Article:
• If you do not have any other patches applied to these files, then change their names back to the original file names (these names minus the .orig suffix). Not all of these files will be present on every version of the kernel. Kernels later than 2.0.30 would not have had the semaphore patch, for example. 


    If you have other patches in these files then you will need to consult one of the following files from the newly installed /usr/src/LiS directory: 

      • patches.kernel.24-27 
      • patches.kernel.28-34
  • There is really no recourse at this point other than to examine the patches and manually extract the LiS patches from the affected files. 
  • Open Flags (obsolete)

    The open flags MODOPEN and CLONEOPEN have been changed since the previous version. You must recompile your STREAMS drivers using the new header files in order to incorporate this change. The change brings the bit assignments into conformance with SVR4. 

    STREAMS drivers compiled against the old header files should not be linked into LiS without recompiling. The old open routines will misinterpret their flags argument. 

    System Calls (obsolete)

    This change affects all application level programs that use the STREAMS constructs getpmsg, putpmsg or poll. 

    For kernel versions prior to 2.0.36, LiS did not have official system call numbers assigned for getpmsg, putpmsg and poll. Beginning with kernel version 2.0.36, and all 2.2 kernels, LiS has official system call numbers assigned for getpmsg and putpmsg. The 2.2 kernels have a built-in poll system call. Therefore, there is no LiS poll system call in 2.2 kernels. 

    The system call slots that LiS used for getpmsg and putpmsg in earlier kernels were, of course, taken up by other functions by the time the official system call slots got assigned for the 2.2 (and 2.1) kernel. That means that older STREAMS applications compiled for use with earlier versions of LiS, when run on newer kernels, will be issuing incorrect system calls for getpmsg and putpmsg. These applications need to be recompiled and relinked using the new LiS. 

    The new version of LiS, even when run on kernels prior to 2.0.36, will always plug the system call table slots for the new "official" STREAMS system calls in addition to the older ad hoc slots. This means that you can use applications that utilize putpmsg and getpmsg with the new system calls on older kernels by using the new version of LiS.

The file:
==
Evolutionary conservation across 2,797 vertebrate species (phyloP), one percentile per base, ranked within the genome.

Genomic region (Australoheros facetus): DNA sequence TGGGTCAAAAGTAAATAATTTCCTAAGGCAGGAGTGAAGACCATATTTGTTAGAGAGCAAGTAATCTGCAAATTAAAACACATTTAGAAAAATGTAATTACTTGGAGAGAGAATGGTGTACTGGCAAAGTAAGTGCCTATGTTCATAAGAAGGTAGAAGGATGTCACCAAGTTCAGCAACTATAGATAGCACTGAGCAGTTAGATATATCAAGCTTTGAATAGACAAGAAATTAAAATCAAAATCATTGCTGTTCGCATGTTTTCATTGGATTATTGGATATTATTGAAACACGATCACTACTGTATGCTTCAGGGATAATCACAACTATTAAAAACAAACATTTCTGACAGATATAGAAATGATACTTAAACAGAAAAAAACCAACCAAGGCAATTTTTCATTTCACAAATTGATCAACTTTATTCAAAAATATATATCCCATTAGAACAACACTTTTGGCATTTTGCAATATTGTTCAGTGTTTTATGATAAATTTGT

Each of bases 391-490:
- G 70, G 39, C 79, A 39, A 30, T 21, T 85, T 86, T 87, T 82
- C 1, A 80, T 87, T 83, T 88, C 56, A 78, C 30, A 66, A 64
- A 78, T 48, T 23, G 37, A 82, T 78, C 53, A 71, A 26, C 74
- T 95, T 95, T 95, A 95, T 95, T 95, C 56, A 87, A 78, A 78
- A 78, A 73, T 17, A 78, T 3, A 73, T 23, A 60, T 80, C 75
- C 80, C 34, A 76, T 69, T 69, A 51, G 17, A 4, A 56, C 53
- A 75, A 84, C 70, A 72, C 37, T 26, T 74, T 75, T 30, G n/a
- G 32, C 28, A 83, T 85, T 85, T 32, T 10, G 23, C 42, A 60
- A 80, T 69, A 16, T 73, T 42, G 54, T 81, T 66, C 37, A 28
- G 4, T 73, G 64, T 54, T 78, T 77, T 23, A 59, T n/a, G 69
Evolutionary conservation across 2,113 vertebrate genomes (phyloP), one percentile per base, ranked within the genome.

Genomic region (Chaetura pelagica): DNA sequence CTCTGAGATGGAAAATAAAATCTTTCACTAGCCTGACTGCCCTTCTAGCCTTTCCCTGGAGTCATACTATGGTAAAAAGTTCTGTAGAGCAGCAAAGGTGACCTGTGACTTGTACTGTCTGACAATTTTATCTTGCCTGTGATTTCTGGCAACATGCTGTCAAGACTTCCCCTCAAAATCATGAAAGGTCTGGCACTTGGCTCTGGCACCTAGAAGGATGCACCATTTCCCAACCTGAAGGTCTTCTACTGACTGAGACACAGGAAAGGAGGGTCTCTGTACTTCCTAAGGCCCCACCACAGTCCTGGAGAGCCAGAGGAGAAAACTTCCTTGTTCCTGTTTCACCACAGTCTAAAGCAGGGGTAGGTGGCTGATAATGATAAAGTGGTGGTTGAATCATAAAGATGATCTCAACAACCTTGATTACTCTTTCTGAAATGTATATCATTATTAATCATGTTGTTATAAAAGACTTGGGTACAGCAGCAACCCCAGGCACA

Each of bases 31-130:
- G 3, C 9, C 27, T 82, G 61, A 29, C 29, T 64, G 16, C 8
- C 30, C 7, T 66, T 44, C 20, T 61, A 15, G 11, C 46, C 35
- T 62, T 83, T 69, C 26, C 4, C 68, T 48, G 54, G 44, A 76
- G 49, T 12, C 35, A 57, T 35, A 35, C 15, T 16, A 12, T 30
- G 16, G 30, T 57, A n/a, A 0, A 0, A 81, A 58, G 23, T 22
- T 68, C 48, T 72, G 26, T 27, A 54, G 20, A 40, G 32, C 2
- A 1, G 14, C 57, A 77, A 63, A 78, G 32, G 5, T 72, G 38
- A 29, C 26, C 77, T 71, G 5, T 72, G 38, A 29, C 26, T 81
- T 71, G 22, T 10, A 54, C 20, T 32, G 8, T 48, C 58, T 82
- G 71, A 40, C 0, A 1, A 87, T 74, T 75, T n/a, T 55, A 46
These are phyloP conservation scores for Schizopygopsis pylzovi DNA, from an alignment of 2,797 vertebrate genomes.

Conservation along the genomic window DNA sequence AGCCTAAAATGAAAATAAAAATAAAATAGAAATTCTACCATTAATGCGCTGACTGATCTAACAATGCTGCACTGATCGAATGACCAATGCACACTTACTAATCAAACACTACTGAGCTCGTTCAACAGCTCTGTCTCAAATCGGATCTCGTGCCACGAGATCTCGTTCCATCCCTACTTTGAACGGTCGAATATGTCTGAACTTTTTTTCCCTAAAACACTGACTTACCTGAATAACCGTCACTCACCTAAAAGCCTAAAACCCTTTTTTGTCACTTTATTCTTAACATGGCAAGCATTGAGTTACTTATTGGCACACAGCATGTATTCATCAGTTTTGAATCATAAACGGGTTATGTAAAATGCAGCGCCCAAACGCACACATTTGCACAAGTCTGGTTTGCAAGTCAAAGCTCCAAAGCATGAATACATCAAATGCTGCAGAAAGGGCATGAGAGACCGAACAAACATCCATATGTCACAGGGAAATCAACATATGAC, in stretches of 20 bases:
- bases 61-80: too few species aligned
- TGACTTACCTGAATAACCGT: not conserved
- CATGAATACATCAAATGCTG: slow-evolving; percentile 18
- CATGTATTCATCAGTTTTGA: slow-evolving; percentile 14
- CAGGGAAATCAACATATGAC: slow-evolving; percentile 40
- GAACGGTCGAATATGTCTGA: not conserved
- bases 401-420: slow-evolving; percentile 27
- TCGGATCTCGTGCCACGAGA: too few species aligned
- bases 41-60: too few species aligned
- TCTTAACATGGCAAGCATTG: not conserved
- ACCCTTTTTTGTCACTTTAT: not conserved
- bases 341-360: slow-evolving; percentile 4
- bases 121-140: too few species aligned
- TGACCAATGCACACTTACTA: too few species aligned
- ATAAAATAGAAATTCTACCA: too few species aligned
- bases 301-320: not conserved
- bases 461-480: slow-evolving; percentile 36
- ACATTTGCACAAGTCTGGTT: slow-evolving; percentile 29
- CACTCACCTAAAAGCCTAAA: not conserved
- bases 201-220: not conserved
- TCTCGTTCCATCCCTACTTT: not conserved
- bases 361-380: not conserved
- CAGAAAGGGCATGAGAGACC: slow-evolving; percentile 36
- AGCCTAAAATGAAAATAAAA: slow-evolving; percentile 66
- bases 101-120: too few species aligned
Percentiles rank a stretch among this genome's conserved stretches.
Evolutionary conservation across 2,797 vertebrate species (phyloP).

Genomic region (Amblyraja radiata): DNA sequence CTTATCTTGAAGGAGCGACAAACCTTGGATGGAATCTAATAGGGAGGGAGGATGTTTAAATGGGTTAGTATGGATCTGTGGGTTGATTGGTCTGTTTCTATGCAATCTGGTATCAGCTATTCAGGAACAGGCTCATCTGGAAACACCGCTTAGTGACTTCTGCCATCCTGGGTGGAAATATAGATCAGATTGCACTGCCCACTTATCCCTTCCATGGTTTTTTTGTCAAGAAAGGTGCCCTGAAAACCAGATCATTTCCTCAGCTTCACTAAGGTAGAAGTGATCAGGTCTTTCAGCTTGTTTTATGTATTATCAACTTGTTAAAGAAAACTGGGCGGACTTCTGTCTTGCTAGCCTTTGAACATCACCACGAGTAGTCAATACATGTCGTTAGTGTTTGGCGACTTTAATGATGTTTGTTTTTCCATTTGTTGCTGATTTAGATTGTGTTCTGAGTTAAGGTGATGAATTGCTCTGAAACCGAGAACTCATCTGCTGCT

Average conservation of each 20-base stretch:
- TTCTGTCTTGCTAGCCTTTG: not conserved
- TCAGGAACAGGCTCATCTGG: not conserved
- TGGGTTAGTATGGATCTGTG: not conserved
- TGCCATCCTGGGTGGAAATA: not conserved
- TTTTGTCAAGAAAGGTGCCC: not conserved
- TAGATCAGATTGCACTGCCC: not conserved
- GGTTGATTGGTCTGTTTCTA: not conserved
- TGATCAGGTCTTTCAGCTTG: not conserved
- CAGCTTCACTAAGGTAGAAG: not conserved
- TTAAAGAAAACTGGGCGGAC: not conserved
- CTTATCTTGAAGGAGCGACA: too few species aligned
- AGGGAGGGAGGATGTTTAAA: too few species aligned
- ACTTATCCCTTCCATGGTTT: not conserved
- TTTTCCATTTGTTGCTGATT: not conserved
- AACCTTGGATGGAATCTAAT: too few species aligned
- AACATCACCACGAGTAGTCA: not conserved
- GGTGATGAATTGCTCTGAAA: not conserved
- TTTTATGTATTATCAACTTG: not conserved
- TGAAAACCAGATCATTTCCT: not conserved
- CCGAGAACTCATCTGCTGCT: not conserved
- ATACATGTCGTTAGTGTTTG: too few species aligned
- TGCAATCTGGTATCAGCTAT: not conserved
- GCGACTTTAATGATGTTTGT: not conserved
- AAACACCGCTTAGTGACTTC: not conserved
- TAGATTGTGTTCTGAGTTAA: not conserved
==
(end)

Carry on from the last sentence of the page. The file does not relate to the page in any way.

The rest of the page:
However, the poll system call is not so easy. If your application uses poll then you must maintain a version of it that is compatible with kernel versions prior to 2.0.36 and another version that is compatible with kernel versions 2.0.36 and beyond, including 2.2 kernels. The reason for this is that prior to 2.0.36, LiS contained the only implementation of the poll system call. However, starting with 2.0.36, the kernel contains its own implementation of poll and the LiS implementation must yield to the kernel's implementation. The system call slot used by LiS for poll and the one used by the Linux kernel are different. So there is really no way around maintaining two versions of such applications. 

    The following table summarizes the system call number assignments for different kernel versions. Numbers in plain text are the ad hoc numbers used by earlier versions of LiS. Numbers in italics are official kernel assigned numbers. The problem with the poll system call is that the number 169, used by earlier version of LiS, is used for a different system call in kernel version 2.0.36 and beyond. Thus, it is not possible for LiS to plug that system call slot with a pointer to its poll routine for backward compatibility. 
    Version Getpmsg Putpmsg Poll
    LiS for kernel versions < 2.0.36 168 167 169
    LiS for kernel version 2.0.36 188 189 168
    LiS for kernel versions >= 2.2.0 188 189 168

    In kernel versions 2.0.36 and earlier, LiS provides the implementation of the poll system call. In 2.2 kernels, the kernel provides the implementation of poll and LiS hooks into it on behalf of its STREAMS drivers. 


    The older version of LiS had direct inline code for STREAMS system calls defined in stropts.h. The new version contains function prototypes in stropts.h with the actual system call code contained in a library that you link with your application program.